NOTE: These rules are different for various foods. The LARGER the food pieces, the longer they take to ferment all the way through. Smaller pieces take 1-2 weeks. Larger things like whole pickles take up to 3 or more weeks.
This is NOT EXACT SCIENCE!!! It never will be. Sometimes you may need to put the food in the fridge sooner due to circumstances in your life. Sometimes you may leave it a few days longer when something distracts you. THIS IS OK!! It won’t ruin it. It will continue the fermentation process much more slowly in the fridge. As long as it still looks and smells like FOOD, extra days out won’t kill it!
Tip #7: The only visual clue you have that a food is ready for the fridge is that the concentration of bubbles in the food will reduce some. This is not always detectible, it depends on how much the jars are handled, how tightly the food is packed, and how much brine – and with foods other than kraut, it also depends on the thickness of the liquid (thicker shows more bubbles than thinner). So you may or may not be able to tell by observation when that 1-2 week period is completed. Judging readiness for the fridge by temperature estimation is JUST FINE. Don’t fuss over this, just take your best guess. It will be RIGHT the majority of the time (trust your intuition… you have it for a reason!).
Tip #8: DON’T repack the jars as you eat the kraut. Not only is this a waste of resources from washing jars, it is counterproductive!
The theory is that you repack the jars to reduce air in the headspace of the jar. This theory was devised by people who make money from persuading you that you have to have an “airtight” container for fermenting (which is pure fallacy to begin with since we know the containers they sell are not airtight at all) and who really like the idea of selling you multiple sizes of expensive jars. So IGNORE THIS THEORY. It is COMPLETELY WRONG.
Repacking jars introduces many times more air into the ferment than leaving excess headspace does. The reason for this is that the BRINE protects the kraut from air exposure. This is borne out by years of tradition – the kraut barrel was packed in the fall, and emptied through the winter, and the top was generally only covered by a cloth. The weight was left on it, and dropped with the level of the kraut to keep the cabbage under the brine. That is all.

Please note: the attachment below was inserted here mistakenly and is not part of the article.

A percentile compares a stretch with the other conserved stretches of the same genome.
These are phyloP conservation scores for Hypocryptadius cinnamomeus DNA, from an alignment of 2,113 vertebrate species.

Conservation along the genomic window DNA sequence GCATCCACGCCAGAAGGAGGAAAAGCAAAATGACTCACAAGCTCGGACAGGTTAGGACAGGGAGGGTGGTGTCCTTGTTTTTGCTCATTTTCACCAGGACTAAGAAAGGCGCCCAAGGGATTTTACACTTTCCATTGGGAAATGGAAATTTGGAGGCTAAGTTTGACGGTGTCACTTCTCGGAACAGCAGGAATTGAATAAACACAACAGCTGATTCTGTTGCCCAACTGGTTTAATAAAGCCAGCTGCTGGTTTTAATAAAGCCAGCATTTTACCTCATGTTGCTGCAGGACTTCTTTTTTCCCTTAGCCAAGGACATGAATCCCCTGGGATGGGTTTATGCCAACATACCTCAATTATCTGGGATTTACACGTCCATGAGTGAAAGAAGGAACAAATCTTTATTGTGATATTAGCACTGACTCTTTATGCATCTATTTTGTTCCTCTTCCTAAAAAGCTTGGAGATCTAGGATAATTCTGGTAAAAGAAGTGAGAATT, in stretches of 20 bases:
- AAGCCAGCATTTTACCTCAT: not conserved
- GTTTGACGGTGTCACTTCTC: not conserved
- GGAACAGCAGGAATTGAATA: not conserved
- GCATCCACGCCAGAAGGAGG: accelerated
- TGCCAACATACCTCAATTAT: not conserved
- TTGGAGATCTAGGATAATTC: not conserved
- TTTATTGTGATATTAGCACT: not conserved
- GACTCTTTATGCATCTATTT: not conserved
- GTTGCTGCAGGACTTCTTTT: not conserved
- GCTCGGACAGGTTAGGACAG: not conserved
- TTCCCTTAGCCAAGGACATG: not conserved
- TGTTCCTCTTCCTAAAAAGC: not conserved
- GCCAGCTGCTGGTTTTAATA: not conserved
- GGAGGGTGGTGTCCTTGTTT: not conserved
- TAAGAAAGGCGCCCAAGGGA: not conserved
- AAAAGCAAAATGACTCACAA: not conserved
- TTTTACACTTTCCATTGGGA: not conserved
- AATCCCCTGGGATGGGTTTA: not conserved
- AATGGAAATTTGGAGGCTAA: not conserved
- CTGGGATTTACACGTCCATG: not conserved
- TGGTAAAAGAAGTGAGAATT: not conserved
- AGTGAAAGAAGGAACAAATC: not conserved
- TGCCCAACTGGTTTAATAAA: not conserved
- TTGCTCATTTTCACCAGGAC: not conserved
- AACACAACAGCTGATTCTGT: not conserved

If you take all that cabbage out and dump it into another jar, you are not only unnecessarily exposing it to air during the transfer, you are trapping air bubbles in it, and oxygenating the brine as you pour it between containers. Removing some food and replacing the extender and weight is less disruptive, and keeps the food fresher longer.
Tip #9: You can reduce the number of weights as the cabbage ferments. Generally about the time you put it in the fridge you can remove some of the weights. You’ll know how many. When it floats too much, put one back. As you eat the food from the jar, you can also remove weights to use them elsewhere.
Tip #10: Fermenting is a CASUAL and ENJOYABLE business, not a fussy worrisome thing. It has been done throughout the ages in conditions that were not only less than ideal, they were often appalling! It has been done in makeshift containers with unwashed foods. It has been carried out in root cellars with dirt walls and mold or mushrooms in every corner. Mothers prepared kraut in the back yard, or in a kitchen with a dirt floor, or an unpainted and dusty plank or brick floor with kids running through in bare feet stirring up the dust.
Nobody had thermometers, or airlock jars, or refrigerators or temperature controlled houses. They did not even have precise instructions! They had vegetables, salt, water (of questionable purity), a large crock, makeshift weights (usually a plate), a ladle or spoon to skim off the foam. Yeah, there are other ways from other cultures as well, but this is American tradition. The pickle barrel and kraut crock in the corner of the basement or root cellar.
So the last lesson is, enjoy the art of Fermentation. Watch your kraut, smell it, taste it, and learn to see and feel the process.
The REAL tradition is not the precise directions. The real tradition and heritage that we can recapture is the art of noticing and getting to know the food and the process.
Enjoy your Kraut!
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Published June 23, 2012